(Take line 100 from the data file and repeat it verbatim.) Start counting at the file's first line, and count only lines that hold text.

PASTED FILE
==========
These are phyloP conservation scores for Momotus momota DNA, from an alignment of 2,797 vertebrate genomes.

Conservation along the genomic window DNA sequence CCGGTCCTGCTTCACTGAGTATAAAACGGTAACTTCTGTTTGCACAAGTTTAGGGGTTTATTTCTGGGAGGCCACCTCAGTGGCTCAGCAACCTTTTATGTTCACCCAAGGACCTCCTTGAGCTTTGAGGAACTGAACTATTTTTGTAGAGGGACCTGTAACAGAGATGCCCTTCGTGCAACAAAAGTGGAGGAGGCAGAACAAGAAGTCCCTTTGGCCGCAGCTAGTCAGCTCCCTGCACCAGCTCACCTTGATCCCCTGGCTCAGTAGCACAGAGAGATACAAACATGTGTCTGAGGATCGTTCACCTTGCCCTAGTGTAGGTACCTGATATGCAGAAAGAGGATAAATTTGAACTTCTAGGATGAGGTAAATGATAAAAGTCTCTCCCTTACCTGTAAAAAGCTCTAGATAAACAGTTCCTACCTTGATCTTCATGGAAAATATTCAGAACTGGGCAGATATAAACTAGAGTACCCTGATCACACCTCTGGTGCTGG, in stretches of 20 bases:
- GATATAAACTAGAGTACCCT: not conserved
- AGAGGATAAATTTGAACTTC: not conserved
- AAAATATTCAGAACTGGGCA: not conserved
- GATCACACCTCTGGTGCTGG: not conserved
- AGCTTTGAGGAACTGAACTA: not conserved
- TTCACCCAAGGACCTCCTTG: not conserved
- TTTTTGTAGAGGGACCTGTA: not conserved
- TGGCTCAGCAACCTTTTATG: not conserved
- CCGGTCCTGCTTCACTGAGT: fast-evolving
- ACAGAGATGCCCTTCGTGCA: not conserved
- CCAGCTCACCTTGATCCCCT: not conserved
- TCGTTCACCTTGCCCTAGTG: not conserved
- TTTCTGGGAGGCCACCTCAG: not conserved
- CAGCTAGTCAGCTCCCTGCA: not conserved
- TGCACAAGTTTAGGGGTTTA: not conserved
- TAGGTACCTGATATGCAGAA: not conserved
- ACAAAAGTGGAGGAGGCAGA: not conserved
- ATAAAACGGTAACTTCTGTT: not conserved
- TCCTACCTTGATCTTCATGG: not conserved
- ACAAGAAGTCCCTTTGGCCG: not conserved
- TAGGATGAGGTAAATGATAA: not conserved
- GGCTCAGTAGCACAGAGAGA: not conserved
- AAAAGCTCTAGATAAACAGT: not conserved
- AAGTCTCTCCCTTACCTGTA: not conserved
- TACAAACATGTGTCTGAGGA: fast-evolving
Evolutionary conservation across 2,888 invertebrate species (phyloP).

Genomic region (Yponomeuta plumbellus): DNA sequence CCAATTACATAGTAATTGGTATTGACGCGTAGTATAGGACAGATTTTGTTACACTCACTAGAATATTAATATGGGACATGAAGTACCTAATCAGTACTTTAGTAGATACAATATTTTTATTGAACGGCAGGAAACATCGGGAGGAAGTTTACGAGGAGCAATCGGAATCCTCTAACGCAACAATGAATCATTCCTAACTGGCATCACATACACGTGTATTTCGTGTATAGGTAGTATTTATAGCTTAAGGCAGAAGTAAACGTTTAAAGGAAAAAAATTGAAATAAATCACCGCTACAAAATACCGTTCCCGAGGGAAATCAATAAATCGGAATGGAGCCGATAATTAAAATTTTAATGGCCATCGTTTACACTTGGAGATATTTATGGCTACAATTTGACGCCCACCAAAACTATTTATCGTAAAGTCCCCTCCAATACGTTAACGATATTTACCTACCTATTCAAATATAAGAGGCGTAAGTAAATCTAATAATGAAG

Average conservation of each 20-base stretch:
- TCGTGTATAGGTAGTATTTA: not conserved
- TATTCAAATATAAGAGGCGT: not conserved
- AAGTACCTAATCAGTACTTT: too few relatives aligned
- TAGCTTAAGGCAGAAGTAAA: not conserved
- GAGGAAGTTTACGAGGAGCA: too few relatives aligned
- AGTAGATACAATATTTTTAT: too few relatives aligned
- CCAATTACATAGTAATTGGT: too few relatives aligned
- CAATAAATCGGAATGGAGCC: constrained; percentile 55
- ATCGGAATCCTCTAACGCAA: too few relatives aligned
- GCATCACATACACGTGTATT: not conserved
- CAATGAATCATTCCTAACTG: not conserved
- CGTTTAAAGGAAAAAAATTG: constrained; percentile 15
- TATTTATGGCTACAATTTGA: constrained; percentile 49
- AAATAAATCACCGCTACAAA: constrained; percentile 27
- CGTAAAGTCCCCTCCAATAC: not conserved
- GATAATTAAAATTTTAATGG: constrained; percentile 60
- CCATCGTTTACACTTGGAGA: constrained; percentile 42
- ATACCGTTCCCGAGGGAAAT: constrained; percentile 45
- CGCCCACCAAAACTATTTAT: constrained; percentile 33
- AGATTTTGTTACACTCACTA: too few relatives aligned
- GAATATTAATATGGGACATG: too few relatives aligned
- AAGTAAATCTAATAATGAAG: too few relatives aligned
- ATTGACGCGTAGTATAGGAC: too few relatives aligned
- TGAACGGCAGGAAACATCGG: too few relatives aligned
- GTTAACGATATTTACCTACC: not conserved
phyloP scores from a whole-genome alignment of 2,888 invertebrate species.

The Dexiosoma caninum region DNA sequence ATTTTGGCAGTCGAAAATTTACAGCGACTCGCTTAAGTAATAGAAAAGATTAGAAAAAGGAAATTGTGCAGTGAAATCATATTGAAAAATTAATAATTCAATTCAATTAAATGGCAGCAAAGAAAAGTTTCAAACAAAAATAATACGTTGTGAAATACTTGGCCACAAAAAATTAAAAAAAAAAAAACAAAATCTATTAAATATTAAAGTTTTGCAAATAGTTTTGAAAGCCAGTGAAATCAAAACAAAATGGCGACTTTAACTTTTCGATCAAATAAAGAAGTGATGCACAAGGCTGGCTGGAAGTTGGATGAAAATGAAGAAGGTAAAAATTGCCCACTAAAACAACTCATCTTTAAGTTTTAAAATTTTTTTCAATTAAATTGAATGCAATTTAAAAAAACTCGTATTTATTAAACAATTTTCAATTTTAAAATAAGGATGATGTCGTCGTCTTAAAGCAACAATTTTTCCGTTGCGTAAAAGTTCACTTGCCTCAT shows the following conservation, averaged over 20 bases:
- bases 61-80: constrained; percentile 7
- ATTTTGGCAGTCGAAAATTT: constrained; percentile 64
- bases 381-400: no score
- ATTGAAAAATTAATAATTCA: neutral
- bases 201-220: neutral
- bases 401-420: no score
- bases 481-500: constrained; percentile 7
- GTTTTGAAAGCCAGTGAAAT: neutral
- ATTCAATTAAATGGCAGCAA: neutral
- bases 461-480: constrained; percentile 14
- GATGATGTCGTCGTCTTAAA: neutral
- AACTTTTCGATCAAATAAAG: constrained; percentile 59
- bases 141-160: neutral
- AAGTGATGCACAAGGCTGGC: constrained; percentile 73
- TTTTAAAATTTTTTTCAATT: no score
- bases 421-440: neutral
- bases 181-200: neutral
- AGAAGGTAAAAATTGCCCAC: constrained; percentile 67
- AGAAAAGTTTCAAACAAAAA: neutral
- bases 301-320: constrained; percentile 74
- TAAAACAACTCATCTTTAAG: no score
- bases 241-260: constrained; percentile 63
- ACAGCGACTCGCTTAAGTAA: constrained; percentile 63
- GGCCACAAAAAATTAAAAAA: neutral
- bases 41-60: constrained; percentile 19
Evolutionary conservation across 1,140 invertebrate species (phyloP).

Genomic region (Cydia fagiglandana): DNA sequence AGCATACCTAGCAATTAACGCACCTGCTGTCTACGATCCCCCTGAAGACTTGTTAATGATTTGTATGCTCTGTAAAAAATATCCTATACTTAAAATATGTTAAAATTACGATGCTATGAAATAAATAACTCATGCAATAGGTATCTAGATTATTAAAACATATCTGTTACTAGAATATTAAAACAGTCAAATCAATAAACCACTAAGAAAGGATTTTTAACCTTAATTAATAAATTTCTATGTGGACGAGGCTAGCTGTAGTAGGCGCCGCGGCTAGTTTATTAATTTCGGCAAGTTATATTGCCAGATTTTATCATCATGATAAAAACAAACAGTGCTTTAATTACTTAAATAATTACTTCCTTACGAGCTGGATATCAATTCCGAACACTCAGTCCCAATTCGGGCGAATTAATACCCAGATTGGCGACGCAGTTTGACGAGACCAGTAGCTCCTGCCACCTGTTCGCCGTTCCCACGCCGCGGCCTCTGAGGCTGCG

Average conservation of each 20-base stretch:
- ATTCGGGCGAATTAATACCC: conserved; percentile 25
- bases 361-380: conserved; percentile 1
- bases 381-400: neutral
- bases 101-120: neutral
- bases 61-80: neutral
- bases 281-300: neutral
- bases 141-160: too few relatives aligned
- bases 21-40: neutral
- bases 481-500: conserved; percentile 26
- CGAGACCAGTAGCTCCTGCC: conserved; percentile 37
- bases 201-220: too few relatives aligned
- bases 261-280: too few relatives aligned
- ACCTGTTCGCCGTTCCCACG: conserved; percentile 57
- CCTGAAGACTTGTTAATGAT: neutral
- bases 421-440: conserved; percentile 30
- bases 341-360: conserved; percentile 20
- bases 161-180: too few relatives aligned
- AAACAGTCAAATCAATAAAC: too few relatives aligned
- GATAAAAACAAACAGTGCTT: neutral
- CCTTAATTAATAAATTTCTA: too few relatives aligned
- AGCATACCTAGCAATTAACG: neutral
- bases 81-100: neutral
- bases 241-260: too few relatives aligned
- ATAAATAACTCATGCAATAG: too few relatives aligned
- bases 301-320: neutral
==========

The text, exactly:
- bases 421-440: conserved; percentile 30